January 29 was an important day in the history of Tamil cinema. A day when it learned to laugh at itself, says Sudhish Kamath

Somewhere in the sagging second half of Venkat Prabhu's “Goa”, Vaibhav, one of its heroes, takes his time to narrate a crucial flashback. He throws in a romantic duet to prolong it, much to the frustration of the restless audience watching the film. At the end of the sequence, Premgi walks into the frame to admit he left to get popcorn halfway into the song. And, almost everyone in the hall bursts out laughing at the dig taken at the film's expense.

In debut director C.S. Amudhan's spoof Tamizh Padam, its hero Shiva, in a bid to hurry up the narrative, says: “Let's cut to the Railway Station” And the director (off-screen) yells: “Hello! We will handle the cutting” and hastens to add: “Nadikarathey arakkorai, idhule direction verai” (He can barely act, he wants to direct). Again, the audience is in splits.

You can see why January 29 was an important Friday in the history of Tamil cinema. It was the day the land of a thousand fan clubs that literally worships its idols, developed a self-deprecatory sense of humour. Tamil cinema learned to laugh at itself. The very concept of matinee idol took a beating and the sacred image of the quintessential Tamil film hero came crashing down.

Within a week, on the very first day of a much-awaited commercial film, a group of boys laughed out loud at the build-up the mass hero was getting. One of them said: “They need to make ten ‘Tamizh Padams' before these jokers realise they are making a fool of themselves.”

Interestingly, Ajith set a fine example recently by dropping his “Ultimate Superstar” tag from the opening credits of “Aasal”. The self-glorifying sobriquets (such as Chinna Thalapathy and Vice-Captain) are one of those things filmmaker Amudhan makes fun of in “Tamizh Padam” that begins in a village called Cinemapatti where male infanticide is enforced to prevent boys from heading towards the city, with ambitions of becoming a hero and announcing their political intentions.

Whether it was Vijay sending 10 guys flying in “Vettaikaaran” or Premgi Amaren doing an encore in “Goa” to exactly the same background score, the audience response is the same. “Goa” and “Tamizh Padam” may have succeeded in making even fans realise these ploys are at best laughable. Not everyone can get away with what Rajinikanth did/does.

What better person to produce and back “Goa” than THE Superstar's daughter Soundarya Rajinikanth! “Tamizh Padam” is produced by the Chief Minister's grandson, Dayanidhi Azhagiri — one of the most important reasons these films got made, in the first place.

Venkat Prabhu isn't doing it for the first time. Right from “Chennai-28”, the maverick filmmaker has been treating cinema with the seriousness it deserves — NONE! Imagine the cheek of the director to end a film about street cricket with its heroes losing to a school team. He once again showed sparks of irreverence in “Saroja” with his spoof on TV serials and went back to his roots with “Goa”.

Venkat Prabhu starts the film in Pannaipuram — the home of Gangai Amaren, Ilaiyaraja and family — as an excuse to poke fun at filmi village stereotypes. The ‘Nattamai,' for instance.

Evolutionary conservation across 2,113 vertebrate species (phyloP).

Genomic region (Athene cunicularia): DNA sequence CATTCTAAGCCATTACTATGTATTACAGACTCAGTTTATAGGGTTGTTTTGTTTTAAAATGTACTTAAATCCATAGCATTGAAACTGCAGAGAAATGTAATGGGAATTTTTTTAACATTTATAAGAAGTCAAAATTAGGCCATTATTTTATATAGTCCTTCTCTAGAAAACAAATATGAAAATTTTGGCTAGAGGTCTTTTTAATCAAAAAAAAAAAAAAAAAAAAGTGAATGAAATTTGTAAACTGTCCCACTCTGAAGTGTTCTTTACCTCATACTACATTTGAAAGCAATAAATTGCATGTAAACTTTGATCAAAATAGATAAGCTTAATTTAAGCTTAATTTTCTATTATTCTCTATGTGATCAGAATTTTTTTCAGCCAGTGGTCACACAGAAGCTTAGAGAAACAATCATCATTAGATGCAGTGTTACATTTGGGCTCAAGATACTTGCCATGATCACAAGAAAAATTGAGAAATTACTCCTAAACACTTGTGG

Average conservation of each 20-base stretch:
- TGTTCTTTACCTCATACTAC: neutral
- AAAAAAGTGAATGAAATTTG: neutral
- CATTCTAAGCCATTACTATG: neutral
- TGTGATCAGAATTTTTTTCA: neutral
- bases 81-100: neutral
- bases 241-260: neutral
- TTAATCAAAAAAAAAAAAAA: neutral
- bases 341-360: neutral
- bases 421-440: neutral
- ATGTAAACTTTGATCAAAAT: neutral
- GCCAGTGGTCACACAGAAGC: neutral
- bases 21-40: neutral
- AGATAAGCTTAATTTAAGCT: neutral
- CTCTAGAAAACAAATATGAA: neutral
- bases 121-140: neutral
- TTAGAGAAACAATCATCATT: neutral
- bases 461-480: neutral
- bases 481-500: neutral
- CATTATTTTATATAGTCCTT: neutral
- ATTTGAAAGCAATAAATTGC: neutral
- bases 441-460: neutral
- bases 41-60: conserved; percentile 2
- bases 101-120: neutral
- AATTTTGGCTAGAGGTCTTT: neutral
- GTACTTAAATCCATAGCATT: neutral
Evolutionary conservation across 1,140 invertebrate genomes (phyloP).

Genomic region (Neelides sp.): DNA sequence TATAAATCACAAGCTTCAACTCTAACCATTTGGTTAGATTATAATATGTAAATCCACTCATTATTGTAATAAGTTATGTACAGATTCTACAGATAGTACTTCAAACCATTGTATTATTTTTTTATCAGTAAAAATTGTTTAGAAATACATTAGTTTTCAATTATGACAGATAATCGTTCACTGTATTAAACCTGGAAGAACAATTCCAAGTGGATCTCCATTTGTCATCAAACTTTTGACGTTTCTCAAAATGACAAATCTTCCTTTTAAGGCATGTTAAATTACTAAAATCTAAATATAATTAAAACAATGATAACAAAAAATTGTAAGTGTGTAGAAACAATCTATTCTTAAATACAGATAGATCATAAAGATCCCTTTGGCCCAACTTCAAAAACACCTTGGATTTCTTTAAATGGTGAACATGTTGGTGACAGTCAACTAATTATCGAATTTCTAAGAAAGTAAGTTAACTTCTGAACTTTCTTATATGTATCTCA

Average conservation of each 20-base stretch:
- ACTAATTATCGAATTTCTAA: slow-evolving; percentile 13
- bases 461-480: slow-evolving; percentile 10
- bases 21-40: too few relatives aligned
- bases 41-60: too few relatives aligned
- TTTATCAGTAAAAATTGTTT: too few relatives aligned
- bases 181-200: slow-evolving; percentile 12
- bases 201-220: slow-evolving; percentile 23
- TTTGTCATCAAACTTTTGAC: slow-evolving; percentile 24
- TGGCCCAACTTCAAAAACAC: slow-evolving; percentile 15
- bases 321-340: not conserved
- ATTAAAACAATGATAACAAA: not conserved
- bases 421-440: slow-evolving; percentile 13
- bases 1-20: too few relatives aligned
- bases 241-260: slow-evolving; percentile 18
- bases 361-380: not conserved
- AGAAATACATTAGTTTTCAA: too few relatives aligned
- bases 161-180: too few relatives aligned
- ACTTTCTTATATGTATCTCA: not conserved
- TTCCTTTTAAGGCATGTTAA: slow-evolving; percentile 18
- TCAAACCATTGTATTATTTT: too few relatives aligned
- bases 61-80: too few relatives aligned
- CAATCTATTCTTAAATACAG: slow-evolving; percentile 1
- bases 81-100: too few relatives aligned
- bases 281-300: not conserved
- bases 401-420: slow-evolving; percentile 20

Doing away with cliches

While Venkat Prabhu's digs at pop culture are more celebratory than satirical, Amudhan's is a no-holds barred review of the eccentricities, clichés and ridiculous conventions of Tamil cinema. What differentiates “Tamizh Padam” from the good old Lollu Sabha spoofs on TV is Amudhan's film stops to make a point when the hero revisits his old village in Cinemapatti to discover that very little was left back there.

Our cinema had moved away from the villages and its rituals, only to get stuck in a rut of hero-worshipping star-vehicles. Heroes were made because of their ability to beat people up and were cheered for their innovative ways of settling scores. Everything from learning Bharatanatyam to becoming a millionaire was a song montage away. The kid could grow up in the next frame and a bullet that leaves the gun might take ages before it hits the victim. Or so, Amudhan illustrates in his film/review.

If Venkat Prabhu names one of his heroes after Ramarajan, Amudhan has a statue of Ramarajan milking a cow (“Enga Ooru Paatukaaran”) and also cues in a family song to reunite son with father.

Both films have been criticised for leisurely pace (“Goa” more than “Tamizh Padam”) and lack of story… In fact, the ad for “Tamizh Padam” says: “Please don't keep calling the director for the film's story. We would tell you if we knew it.”

But there's no denying the fact that these films celebrated irreverence and also broke convention.

Venkat Prabhu treats a gay couple as a regular couple with security issues (probably the only time the film gets a tad serious). And, a dead serious Amudhan picturises full-blown spoof songs with the grandeur of commercial films, subverts a rape scene (the female gangster chases a virgin college boy) and employs humour by exaggeration to great length and effect to put the “Scary Movie” genre to shame.

Tamil cinema may never be the same again.